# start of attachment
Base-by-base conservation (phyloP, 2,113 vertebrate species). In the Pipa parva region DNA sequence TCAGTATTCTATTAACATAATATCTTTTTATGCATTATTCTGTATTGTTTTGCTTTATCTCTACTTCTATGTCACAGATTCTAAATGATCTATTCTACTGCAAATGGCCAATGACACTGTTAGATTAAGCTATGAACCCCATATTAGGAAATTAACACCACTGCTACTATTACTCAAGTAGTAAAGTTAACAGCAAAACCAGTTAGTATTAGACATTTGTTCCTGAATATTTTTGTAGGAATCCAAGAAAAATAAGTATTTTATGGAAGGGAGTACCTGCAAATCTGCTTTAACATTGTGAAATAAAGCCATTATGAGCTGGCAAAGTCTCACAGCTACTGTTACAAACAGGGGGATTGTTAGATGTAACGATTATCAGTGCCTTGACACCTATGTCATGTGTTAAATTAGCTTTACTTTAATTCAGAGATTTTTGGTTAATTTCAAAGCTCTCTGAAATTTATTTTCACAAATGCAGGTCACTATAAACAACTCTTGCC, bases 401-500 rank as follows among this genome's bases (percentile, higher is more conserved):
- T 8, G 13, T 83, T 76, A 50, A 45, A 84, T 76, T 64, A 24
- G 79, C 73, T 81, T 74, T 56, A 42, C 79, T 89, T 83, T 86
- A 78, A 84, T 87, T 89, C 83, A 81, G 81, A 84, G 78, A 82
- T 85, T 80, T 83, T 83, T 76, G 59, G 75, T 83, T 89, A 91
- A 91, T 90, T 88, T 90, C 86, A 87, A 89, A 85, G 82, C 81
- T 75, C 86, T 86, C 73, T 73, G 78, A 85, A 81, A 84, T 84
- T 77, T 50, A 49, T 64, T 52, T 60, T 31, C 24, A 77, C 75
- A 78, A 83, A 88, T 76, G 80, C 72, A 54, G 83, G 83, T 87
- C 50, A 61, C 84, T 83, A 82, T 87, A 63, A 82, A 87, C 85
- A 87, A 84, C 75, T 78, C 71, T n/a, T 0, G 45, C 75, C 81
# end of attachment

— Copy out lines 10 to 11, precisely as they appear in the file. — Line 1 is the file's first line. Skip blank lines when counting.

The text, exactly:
- C 50, A 61, C 84, T 83, A 82, T 87, A 63, A 82, A 87, C 85
- A 87, A 84, C 75, T 78, C 71, T n/a, T 0, G 45, C 75, C 81